Ok, back to the story ;) So anyway, we have dinner, and then to the hotel to check in, unpack, and get some sleep. Sleep as usual didn't come easy and after a night of unrest, it was time to get up and get ready. I drank the Personal Best Nutrition Breakfast Cocktail (Infinit Mud plus EFS Kona Mocha Liquid Shot), banana, and coffee before heading over to the park. About 45 minutes pre-race, I began sipping on a bottle of First Endurance EFS with a scoop of First Endurance's Pre-race (HIGHLY RECOMMEND THIS STUFF!!!). I took care of business, watched Al Pacino's pre-game speech from Any Given Sunday (yeah, it fires me up - sue me!), and then it was time to head to the start.
The course is a two loop course (also a one loop half) in Presque Isle Park right on Lake Erie. The first half Ken wanted me to hold back a bit. This is definitely a bit different than I'm used to. My normal race plan for a marathon has me go a couple seconds faster than goal pace to give me a some time in the bank. I know this isn't exactly what many suggest, but just what has worked for me. Get some time in the bank and then hold on at the end! The first couple miles were definitely slower than I expected (7:35, 7:27), but Ken told me we were doing what we needed to do. By mile five, we were only running about a 7:22 pace overall. Seemed to me that we really needed to pick things up, but Ken never seemed worried - in fact, he told me to pull it back on a few occassions. I figured he knows what he's doing so I'm not going to second guess him. Overall, the first half went very smooth and the effort didn't seem to be too taxing. At the halfway point, we managed to get down to 1:35:15 pace so there wouldn't be too much to make up. I felt much better about where we were than I had earlier in the race. The second loop, it started getting warmer, but the park provides quite a bit of shade which certainly helps keep the temps down. That said, through the second loop I could definitely feel myself getting warmer and was hoping not to overheat too bad (I eventually bagged the shirt to stay as cool as possible at about mile 24). At about mile 16 I started to feel like I had to start working harder. Paces were on point and through mile 20, we had made up a lot of time and were averaging about a 7:13 pace and had about 20 seconds in the bank. I was definitely starting to feel it at this point, but still was able to hold the pace. At mile 21, things started to hurt and the pace dropped to 7:22. Uh oh...starting to LOSE time. At this point in the race is where Ken goes from being supportive pacer to first class asshole/lunatic/motivator/bully. That said, it's probably exactly what I needed. Miles 23 and 24 were back on goal pace, but mile 25 I was back to losing time running a 7:21 pace. Ken is going absolutely apeshit at this point and telling me he needs me to give just 1% more than what I'm currently giving and I don't have anything left in the time bank! Somehow I manage to pick it up again and I run the final 1.2 at a 7:01 pace and finishing 13 seconds under qualifying time!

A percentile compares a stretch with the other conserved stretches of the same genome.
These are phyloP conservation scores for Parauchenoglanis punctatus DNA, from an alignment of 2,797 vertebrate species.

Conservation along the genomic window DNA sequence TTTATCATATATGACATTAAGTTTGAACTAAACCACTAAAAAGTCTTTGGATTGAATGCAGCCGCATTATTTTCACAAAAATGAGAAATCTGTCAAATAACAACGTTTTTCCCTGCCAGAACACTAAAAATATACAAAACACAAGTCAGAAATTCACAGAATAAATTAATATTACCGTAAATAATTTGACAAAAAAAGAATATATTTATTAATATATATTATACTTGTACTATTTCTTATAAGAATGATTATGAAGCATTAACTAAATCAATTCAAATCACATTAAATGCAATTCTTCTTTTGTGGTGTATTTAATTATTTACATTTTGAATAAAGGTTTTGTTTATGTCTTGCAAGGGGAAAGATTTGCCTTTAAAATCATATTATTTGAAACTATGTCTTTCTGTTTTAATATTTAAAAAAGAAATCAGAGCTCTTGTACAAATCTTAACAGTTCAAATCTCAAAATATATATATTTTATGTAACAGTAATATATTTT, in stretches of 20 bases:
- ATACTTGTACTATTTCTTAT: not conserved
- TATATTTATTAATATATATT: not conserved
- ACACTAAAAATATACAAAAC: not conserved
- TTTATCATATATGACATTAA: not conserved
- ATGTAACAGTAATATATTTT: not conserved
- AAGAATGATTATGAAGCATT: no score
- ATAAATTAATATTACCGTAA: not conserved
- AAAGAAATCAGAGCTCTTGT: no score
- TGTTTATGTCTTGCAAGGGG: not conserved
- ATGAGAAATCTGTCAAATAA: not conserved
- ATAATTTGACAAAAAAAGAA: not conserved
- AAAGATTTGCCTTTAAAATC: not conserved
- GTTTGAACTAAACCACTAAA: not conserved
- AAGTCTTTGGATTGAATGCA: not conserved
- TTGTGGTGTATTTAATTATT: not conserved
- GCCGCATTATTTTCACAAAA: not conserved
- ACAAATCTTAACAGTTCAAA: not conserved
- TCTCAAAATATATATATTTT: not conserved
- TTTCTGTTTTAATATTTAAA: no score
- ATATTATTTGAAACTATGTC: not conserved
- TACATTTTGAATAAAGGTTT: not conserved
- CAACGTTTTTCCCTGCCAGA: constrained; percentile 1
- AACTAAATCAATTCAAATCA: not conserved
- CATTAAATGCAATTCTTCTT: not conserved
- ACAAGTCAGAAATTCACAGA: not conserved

Post race I'm really struggling, but happy to have done it. Not much time to spare, but I did what I set out to do. BQ and a 5:03 PR! On a side note, the second place woman came up to us afterwards to give congratulations and tell me she's really glad Ken wasn't pacing her "because when he started running backwards, I would have punched him in the face!" Yes...at more than one point, Ken was yelling at me while he ran FASTER than me BACKWARDS!